It’s September and the pennant race is heating up here in NY. At the time of writing, the Yankees are just one-and-a-half games out of first place, and the Mets hold a commanding lead in the NL East. Over the coming weeks, more viewers will tune in to the game, and October headlines will be all about the playoffs. Meanwhile, TV industry news has been concentrated on cord cutting; as expected Q2 ’15 turned out to be the inflection point where the first sizable number of subscribers canceled their TV service. Playing off the trend toward streaming video, Apple’s annual keynote included an Apple TV app demonstration from MLB.tv. Any fan watching immediately recognized what it means for the future of the game.
Tech loves Black Friday. We have distinctive high-profile products that consumers want that drive considerable traffic to the retailers who sell it. But, there is a dark side to Black Friday that extends beyond just the lousy profit day (or days) it has become. Black Friday sucks in our consumers and delivers our best, most wanted products at rock bottom prices, leaving very little for the rest of the holiday. Our Anatomy of Black Friday Survey shows that while overall Black Friday shoppers say they have slightly more than 50 percent of their shopping still to complete, tech buyers say they have just 44 percent of shopping still remaining. And for folks who stay away from Black Friday, 2/3 of their shopping is done after the holiday weekend. Tech customers recognize that this is the time to shop. Nearly 60 percent of tech buyers bought Doorbusters, a number far above the typical consumer.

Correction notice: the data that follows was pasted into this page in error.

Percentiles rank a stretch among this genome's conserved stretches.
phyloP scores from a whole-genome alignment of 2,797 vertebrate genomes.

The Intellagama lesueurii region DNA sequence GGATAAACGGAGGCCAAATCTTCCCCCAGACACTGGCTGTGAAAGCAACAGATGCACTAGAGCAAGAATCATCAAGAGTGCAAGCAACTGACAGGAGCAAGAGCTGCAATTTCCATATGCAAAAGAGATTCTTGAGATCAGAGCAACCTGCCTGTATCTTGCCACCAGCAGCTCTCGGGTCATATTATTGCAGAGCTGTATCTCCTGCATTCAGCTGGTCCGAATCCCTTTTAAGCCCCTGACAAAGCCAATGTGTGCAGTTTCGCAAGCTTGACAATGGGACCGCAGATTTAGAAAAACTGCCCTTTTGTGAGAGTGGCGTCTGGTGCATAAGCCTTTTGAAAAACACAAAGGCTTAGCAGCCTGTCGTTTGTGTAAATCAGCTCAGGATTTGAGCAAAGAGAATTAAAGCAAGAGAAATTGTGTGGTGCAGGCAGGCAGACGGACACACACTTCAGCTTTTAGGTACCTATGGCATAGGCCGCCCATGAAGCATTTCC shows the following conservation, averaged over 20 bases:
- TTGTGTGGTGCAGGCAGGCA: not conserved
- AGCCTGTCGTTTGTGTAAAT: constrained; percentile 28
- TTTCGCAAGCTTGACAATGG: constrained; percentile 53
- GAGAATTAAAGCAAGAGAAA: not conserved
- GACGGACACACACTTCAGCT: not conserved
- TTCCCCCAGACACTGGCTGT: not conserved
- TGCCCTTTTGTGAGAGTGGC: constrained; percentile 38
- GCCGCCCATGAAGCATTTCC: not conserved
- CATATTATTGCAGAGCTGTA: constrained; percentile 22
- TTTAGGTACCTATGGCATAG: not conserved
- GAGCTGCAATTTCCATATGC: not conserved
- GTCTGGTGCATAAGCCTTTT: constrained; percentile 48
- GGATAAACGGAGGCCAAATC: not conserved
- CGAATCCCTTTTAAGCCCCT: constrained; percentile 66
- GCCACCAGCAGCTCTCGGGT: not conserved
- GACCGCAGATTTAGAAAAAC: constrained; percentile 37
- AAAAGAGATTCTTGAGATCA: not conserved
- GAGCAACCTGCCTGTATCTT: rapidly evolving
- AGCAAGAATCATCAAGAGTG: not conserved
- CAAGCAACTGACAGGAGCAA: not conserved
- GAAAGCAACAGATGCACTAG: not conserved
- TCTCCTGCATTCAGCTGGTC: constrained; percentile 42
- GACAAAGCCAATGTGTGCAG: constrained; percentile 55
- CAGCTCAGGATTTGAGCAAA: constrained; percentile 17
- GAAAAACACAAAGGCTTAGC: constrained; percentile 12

I once again have completed my annual Black Friday store observation trip throughout Northern Virginia. Usually I can walk away and say either this is going to be a good holiday season, or a bad one, but this year I have mixed emotions based on what I observed. Many were looking for Black Friday to give us a glimpse into the future of the holiday season and an indicator of where the U.S. economy is heading.